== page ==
Are you willing to allow arthritis to immobilize you without putting up a fight?
The fact is, exercise is absolutely critical for people who suffer from arthritis.
Here’s a pro tip for you: You’ll feel much healthier if you vary your exercise habits and fitness plans every week. It’s also important to remain alert of the impact that doing the same things day after day can have upon your joints and muscles.
So if you’re having regular problems with arthritic knees and hips, a really stiff lower back, or even tightness in your muscles (such as your Achilles or calves), then cycling is an ideal exercise for you! Even if you only do it for 30 minutes or so at a time.
Many people think that walking or jogging is the only way to exercise while enjoying the fresh air.
Yet the health benefits of doing something like cycling are endless.
Cycling regularly can help improve physical fitness, ease stress (due to the rush of endorphins being released) and it’s also a great way to reduce your weight.
Not to mention you’ll get to see some nice sights if you pick a scenic route.
Because you’ll be reducing the impact of the hard surface that can easily damage vital joints. You’ll also be helping essential processes like the heart and the lungs to stay healthy.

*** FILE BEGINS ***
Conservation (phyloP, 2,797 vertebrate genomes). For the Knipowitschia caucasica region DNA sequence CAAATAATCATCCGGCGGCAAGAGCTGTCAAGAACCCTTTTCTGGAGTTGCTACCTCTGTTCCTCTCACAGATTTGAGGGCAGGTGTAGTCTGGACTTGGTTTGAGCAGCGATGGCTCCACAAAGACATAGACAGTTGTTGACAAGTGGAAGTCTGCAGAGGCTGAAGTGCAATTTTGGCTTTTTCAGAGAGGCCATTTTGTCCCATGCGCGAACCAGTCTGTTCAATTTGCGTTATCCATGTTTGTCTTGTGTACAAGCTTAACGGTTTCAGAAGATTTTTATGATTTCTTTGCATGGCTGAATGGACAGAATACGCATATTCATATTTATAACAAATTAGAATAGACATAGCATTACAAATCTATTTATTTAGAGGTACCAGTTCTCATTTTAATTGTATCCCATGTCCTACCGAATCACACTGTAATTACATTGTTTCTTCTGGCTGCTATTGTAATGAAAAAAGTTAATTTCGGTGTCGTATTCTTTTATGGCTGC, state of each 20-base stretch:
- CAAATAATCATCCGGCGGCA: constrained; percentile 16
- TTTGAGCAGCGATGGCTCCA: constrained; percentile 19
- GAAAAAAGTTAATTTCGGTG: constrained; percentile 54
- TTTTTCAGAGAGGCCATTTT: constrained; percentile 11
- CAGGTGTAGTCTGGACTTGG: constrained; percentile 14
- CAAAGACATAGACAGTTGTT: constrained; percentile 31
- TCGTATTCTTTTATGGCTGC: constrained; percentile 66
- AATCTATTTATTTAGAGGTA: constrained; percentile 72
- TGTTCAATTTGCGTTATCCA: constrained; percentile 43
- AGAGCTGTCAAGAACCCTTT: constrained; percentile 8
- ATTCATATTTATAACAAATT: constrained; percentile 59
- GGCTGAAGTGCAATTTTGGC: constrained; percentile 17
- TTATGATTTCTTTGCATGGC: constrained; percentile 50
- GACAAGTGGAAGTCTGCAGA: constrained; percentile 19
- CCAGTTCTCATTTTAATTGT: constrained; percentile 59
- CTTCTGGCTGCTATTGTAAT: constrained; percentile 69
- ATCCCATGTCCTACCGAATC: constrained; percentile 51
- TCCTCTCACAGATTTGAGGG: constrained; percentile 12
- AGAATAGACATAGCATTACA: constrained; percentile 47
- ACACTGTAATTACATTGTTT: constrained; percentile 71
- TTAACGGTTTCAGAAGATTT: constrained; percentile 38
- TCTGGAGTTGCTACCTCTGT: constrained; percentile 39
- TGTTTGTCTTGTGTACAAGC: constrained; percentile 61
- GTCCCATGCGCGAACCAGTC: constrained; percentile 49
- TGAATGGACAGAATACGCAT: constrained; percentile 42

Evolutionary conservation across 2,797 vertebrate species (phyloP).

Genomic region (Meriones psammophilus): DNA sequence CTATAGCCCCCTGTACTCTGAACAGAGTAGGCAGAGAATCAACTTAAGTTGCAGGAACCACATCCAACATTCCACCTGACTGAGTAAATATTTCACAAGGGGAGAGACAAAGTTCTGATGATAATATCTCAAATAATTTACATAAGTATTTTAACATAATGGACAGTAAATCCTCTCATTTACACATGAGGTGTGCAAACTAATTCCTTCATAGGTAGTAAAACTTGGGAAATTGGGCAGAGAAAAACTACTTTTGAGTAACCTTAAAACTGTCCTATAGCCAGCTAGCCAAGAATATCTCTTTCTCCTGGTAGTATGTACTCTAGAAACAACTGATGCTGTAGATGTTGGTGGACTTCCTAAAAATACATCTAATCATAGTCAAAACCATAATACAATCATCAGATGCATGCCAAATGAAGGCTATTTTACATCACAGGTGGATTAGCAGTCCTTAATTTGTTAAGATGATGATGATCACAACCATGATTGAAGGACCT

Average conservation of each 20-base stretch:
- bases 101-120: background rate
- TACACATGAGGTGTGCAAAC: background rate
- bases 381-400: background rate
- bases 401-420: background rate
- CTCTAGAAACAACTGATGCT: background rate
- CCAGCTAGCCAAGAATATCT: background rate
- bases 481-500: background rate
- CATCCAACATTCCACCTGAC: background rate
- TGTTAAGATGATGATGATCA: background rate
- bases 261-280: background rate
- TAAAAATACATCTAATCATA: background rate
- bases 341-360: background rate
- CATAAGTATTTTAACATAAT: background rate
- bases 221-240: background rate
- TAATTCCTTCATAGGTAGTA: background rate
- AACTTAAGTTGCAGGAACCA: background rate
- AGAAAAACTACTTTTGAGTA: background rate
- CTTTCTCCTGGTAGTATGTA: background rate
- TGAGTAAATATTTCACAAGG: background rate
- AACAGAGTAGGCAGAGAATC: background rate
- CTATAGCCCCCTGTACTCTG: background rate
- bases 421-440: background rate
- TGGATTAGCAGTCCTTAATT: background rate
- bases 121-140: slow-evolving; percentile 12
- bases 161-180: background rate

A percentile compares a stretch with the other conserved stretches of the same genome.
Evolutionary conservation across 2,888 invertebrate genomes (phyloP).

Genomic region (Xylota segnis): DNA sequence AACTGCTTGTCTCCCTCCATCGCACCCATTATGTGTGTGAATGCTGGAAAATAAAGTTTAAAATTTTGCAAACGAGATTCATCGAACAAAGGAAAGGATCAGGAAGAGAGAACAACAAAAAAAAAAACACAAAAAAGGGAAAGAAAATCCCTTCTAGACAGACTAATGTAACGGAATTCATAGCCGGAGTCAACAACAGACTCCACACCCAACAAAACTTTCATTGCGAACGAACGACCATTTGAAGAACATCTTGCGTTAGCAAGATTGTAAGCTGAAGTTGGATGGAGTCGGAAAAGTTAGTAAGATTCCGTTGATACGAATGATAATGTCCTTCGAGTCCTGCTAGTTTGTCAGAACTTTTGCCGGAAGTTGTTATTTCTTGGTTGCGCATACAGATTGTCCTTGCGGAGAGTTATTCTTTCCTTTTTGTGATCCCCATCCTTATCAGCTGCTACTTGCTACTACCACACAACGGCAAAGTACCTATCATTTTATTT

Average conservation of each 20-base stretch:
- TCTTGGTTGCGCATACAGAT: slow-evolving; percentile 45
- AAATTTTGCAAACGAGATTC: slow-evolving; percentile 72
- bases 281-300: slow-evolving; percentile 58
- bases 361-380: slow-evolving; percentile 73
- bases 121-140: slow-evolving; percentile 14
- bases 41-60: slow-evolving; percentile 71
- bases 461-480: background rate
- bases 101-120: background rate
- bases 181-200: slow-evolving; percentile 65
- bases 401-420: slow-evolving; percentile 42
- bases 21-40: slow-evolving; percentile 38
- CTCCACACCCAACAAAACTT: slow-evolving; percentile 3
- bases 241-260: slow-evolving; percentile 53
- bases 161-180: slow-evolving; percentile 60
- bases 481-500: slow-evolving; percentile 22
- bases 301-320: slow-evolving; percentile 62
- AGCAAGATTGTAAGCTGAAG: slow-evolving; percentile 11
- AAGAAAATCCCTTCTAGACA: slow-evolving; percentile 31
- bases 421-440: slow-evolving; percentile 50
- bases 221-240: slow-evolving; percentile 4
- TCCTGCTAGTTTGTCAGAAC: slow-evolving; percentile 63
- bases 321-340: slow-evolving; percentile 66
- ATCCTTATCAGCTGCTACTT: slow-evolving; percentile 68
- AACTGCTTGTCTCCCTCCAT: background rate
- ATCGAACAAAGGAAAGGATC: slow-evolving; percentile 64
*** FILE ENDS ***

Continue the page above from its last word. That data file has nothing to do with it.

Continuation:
Let me say this again.
Bike riding is something that anyone in their 40s, 50s and above should seriously consider. It’s even better than walking if your objective is to stay active and healthy.
Now, let’s bust a myth about bike riding. Many people think that to have the same positive impact on your health, as say, going for a run, you have to do much more when riding a bike because it’s “easier.”
This protest is one of the most common objections I hear when I suggest people consider taking bike rides.
It’s true that to get the endorphins, you’ll have to sit on your bike a bit longer than if you were just heading out for a run. Keeping this in mind, here’s a fact when it comes to bike riding vs. running:
Someone who weighs approximately 200 pounds will burn roughly 350 calories from riding for 30 minutes (with much less effort than a typical 20 minute run). Whereas, that same person will be lucky to burn 190 calories running (and the run will feel like… a lot more work).
Although it might not seem like it, you’re working just as hard. Only, biking is much safer in terms of the reduced impact on your knees and hips.
When the numbers stack up, you can see why more people aged 50-plus are getting back on their bikes to keep healthy and feel and look great.